There’s something that feels distinctly Canadian about the Toronto Sun covering the new Netflix movie from Kevin Hart and Woody Harrelson and deciding to focus on Hart’s repeated mispronunciation of Canada’s most populous city. “Even though Kevin Hart botches the pronunciation of Toronto in his upcoming action-comedy The Man From Toronto,” the newspaper begins, “he wants to assure everyone who took issue with his hard ‘T’ ‘Toe-RON-toe’ that he meant no disrespect.”
If you want to be like that, though, the real head-scratcher is how Woody Harrelson — with as thick a Southern drawl as they come — was tapped to play an assassin who supposedly grew up in Toronto. Then again, this is a Kevin Hart-led comedy we’re talking about here. As such, there are some rules about appreciating this kind of thing. One of which is that you’re not supposed to take it too seriously. “Too,” as in, “at all.”
What is The Man from Toronto about?
Netflix, for its part, gives the 110-minute movie the barest of synopses. “A case of mistaken identity arises after a screw-up sales consultant and the world’s deadliest assassin — known only as The Man from Toronto — run into each other at a holiday rental.”
The film’s director is Patrick Hughes, whose credits also include The Hitman’s Bodyguard and The Expendables 3. Joining Hart and Harrelson in the cast here are other familiar faces, such as The Flight Attendant’s Kaley Cuoco.
Reaction on Twitter to the movie so far, meanwhile, ranges from the optimistic to the “Man, it’s going to be hard to get into The Man From Toronto with all those yanks mispronouncing the city’s name” variety.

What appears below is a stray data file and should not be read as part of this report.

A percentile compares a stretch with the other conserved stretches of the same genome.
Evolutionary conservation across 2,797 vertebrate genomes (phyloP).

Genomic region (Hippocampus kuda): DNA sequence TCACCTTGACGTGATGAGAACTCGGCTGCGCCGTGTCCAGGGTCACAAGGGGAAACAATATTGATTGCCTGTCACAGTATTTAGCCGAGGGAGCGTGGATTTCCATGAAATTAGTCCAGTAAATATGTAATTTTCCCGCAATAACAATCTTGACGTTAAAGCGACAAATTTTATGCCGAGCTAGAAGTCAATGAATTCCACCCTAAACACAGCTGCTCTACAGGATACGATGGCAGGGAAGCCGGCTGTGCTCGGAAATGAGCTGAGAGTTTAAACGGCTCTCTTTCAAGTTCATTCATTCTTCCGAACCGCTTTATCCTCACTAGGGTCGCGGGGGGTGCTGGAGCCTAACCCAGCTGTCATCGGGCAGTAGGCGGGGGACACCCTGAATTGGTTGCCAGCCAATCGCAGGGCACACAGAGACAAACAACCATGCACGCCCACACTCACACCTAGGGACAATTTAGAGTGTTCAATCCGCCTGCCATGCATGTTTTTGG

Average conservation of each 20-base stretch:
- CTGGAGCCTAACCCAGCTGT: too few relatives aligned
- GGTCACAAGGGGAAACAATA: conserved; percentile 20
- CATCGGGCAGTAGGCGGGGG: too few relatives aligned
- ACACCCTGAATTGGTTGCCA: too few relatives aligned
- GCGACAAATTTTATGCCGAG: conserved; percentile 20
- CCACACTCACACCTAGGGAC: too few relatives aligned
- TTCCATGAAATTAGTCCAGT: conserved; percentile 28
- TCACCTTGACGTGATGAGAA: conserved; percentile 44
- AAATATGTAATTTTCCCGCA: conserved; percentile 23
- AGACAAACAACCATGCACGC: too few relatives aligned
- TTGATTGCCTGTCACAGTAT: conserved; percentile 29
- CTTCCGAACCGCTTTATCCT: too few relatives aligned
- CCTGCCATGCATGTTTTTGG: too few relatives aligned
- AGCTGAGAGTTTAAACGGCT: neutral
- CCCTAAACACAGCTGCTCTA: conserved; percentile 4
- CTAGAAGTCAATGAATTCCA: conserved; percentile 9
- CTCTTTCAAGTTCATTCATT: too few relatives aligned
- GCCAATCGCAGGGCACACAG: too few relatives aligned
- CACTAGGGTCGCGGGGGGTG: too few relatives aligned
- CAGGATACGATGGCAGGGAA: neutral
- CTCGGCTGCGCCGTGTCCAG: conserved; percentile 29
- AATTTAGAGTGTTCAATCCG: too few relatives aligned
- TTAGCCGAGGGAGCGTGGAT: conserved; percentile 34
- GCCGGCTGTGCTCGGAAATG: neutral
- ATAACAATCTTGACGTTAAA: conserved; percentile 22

Hart vs Harrelson
“Airbnbs, you never know what you’re gonna get,” Hart’s character deadpans at one point in the film. The same can definitely be said of Netflix’s hit-or-miss original movies, but that’s neither here nor there.
Hart is chatting away nervously at the vacation rental when he’s led downstairs by a menacing-looking goon. Downstairs, Hart promptly freaks out at the sight of a beat-up man hanging suspended from the ceiling. “Oooh, s**t, no!” Hart, who’s supposed to be a legendary assassin, exclaims in terror.
Long story short, Hart sets off a case of mistaken identity when he shows up at the rental. The assumption is that he’s the deadly Man from Toronto. Law enforcement eventually arrives, thinking that they’ve bagged the legend. Eventually, they decide to use Hart’s bumbling cluelessness to their advantage. It’s in an effort, of course, to draw out the real Man from Toronto (don’t think about it too hard).
From there, Hart and Harrelson embark on the requisite hijinks together. The movie is less a paragon of cinematic artistry, as you might imagine, than sight gags of the “so stupid they’re funny” sort. If you’re in the right mood, watching Hart cavalierly wave a knife around in an attempt to look like a tough guy — but then accidentally slice a man’s face in the process — can send you into a fit of convulsive laughter.
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